Les Paul's electric guitars remain iconic examples of the instrument, for both their form and function. After Paul's death in 2009, Slash called him "one of the most stellar human beings I have ever known," and B.B. King said "he was the founding father of modern music."
That legacy is more notable because one of his guitars almost killed him.
The legendary musician and inventor was born 100 years ago today, on June 9, 1915. He was one of the electric guitar's greatest innovators and popularizers (though he can't claim to be its sole inventor). But none of that would have happened if the voltage had been a little bit higher on one hot day in 1941.
The time Les Paul got seriously shocked
In the 1940s, Paul was a fresh New York City transplant who became part of the jazz guitar scene. As told in Robb Lawrence's The Early Years of the Les Paul Legacy, 1915-1963, electric guitars were just beginning to take off in the late 1930s, and Paul was among the leaders.
The first significant electric guitar he built was known as "the Log" — a plain pine block adorned with strings and a pickup. Later on, he sawed an archtop jazz guitar in half and attached it so it would look more like a normal guitar. He tested it out in a small rehearsal room and bought a transmitter to play pirate radio broadcasts of his experiments.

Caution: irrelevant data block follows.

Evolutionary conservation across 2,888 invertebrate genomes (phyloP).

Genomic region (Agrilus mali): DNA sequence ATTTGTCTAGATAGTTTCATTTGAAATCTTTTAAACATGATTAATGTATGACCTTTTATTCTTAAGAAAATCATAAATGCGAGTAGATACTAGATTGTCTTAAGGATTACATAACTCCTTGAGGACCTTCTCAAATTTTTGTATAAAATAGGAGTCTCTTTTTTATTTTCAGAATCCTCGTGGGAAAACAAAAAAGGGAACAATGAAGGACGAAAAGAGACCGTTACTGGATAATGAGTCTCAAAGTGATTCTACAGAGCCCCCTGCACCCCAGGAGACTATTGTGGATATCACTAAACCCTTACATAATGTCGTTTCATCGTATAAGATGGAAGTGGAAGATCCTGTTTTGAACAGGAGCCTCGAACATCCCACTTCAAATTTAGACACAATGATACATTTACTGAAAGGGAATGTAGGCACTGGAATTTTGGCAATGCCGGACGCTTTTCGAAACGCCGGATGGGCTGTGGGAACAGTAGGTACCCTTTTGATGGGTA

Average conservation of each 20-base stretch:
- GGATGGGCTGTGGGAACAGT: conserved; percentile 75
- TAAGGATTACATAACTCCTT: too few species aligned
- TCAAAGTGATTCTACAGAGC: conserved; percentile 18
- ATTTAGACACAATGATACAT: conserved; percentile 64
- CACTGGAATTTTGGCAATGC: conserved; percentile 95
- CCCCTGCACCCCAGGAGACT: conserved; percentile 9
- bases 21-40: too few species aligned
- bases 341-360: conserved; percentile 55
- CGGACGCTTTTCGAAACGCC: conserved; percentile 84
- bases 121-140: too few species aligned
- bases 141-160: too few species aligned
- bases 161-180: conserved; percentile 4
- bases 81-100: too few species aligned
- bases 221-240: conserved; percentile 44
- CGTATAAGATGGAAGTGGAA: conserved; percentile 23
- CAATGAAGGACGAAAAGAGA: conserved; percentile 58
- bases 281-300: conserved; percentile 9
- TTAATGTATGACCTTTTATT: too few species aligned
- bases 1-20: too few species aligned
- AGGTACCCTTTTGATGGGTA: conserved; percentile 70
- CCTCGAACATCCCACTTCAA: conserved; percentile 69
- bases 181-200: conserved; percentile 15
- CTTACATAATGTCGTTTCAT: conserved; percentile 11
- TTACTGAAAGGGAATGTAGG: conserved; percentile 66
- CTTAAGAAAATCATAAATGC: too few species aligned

That led to a fateful jam session in 1941. "I stuck my hand in the transmitter when I shouldn't have," he said in The Early Years. Still holding his guitar, he was hit with high voltage.
Bassist Ernie Newton knocked the guitar away in time to save him. Paul was then immersed in a tub of ice immediately, before going to a hospital, where he spent weeks bandaged from head to toe.
Les Paul spent a lifetime tinkering
Cutting-edge invention was typical for Paul, who experimented throughout his life with technology and materials the way most musicians noodle over a riff.
Before taking up the guitar, at 13 he began playing harmonica — so, naturally, he invented a custom harmonica holder from a coat hanger. And when he did build his first electric guitar, he used a railroad tie, some steel strings, and a pickup.
In the early 1950s, Paul continued to innovate — in addition to creating groundbreaking guitars, he earned credit for pioneering multitrack recording, which allows musicians to layer different recorded vocal and instrumental tracks together.
But the electric guitar is still his greatest legacy. Building off his experiments in the 1940s, Paul teamed up with guitar-maker Gibson, notably beginning with the 1952 Gibson Les Paul (today, one will cost you $10,000 to $20,000). It remains one of the favorite guitars of rock gods, but its origin story is a reminder of a musician compelled to tinker — even when it put his life at risk.